Before the paint was even dry on the Community Concert Hall at Fort Lewis College when it opened in 1997, Bette and Russ Serzen knew there was still a lot of work to be done.
Russ was always concerned that after construction the contributions would stop, Bette Serzen said of her late husband, who died in 2002.
The Serzens were one of the largest initial contributors to the Concert Hall, and Bette Serzen continues to rally support for the venues operations through the Russ & Bette Serzen Endowment Fund. She, along with Cheryl Folwell, organized Fridays Jazz on the Hill dinner and concert with singer Joyce Lyons to raise money for the fund.
Attendees will enjoy an onstage dinner catered by Chuck Norton, champagne and hors douevres and music by Lyons accompanied by the FLC Jazz Combo. Lyons is a frequent visitor to the Concert Hall and also will again teach a free master class Thursday in Roshong Recital Hall. Hers is the classic, Golden Age of Jazz-style, and shes most comfortable putting her own spin on the Great American Songbook of Porter, Gershwin, Arlen, et al.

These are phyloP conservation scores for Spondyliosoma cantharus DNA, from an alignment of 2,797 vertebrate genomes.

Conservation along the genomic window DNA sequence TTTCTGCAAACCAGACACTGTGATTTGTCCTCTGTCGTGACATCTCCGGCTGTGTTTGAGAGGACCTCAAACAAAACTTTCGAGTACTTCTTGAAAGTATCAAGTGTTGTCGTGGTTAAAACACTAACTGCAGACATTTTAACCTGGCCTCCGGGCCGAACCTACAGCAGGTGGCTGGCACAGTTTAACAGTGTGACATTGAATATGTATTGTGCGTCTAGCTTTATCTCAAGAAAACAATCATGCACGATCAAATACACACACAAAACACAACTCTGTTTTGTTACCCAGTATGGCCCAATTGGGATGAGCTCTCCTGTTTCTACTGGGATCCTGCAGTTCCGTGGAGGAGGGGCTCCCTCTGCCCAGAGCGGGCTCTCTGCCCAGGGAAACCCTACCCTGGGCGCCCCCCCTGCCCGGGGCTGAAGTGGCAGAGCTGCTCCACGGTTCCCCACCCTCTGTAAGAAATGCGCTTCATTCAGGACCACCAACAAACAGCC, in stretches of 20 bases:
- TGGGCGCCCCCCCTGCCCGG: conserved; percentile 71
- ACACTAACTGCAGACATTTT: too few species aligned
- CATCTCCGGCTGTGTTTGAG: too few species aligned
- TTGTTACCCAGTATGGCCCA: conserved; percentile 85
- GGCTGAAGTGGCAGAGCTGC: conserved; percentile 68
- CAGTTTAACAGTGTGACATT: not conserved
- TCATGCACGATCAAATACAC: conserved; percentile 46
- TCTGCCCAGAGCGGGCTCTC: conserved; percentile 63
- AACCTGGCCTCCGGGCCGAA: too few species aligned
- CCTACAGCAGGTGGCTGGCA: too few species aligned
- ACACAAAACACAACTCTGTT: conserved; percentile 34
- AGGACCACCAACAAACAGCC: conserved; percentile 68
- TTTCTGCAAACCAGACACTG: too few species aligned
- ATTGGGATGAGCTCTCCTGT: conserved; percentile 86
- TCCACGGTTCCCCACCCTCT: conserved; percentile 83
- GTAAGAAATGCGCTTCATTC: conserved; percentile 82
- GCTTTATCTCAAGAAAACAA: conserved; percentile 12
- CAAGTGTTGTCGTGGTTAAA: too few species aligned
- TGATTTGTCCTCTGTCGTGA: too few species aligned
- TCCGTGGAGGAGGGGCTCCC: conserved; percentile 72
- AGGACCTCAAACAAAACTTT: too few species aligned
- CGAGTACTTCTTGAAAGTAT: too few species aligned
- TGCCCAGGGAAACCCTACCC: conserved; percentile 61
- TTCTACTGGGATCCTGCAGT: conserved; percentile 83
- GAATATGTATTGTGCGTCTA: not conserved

The Jazz on the Hill series is nothing new at FLC, but Serzen said this years special dinner and concert marks the first of what she hopes will be an annual event specifically focused on raising funds dedicated to operations.
Ticket prices dont supply the need, and it takes a lot to maintain it, she said.
Concert Hall director Charles Leslie corroborated Serzens claim. Leslie said of the Concert Halls annual operating budget of between $600,000 and $850,000, only 40 percent comes from ticket sales.
The college provides another 15 to 20 percent, as well as free rent and utilities, which means that almost half of the facilitys funds come from grants, sponsorships and independent fundraising.
When she set up the endowment, it was to start a fund for operational needs, and what was so significant was that they saw the need to eventually generate income, Leslie said.
This is the first time that weve really made the endowment the focus of specific fundraising, so were very excited to get it built up, he said.
Serzen said her immediate goal is to build the fund to $100,000, which will create income for minimum maintenance expenditures. But thats just a starting point.
After so many years, one of these days well have to refurbish, so were going to need money in the bank for that. A million, and it would be set, she said.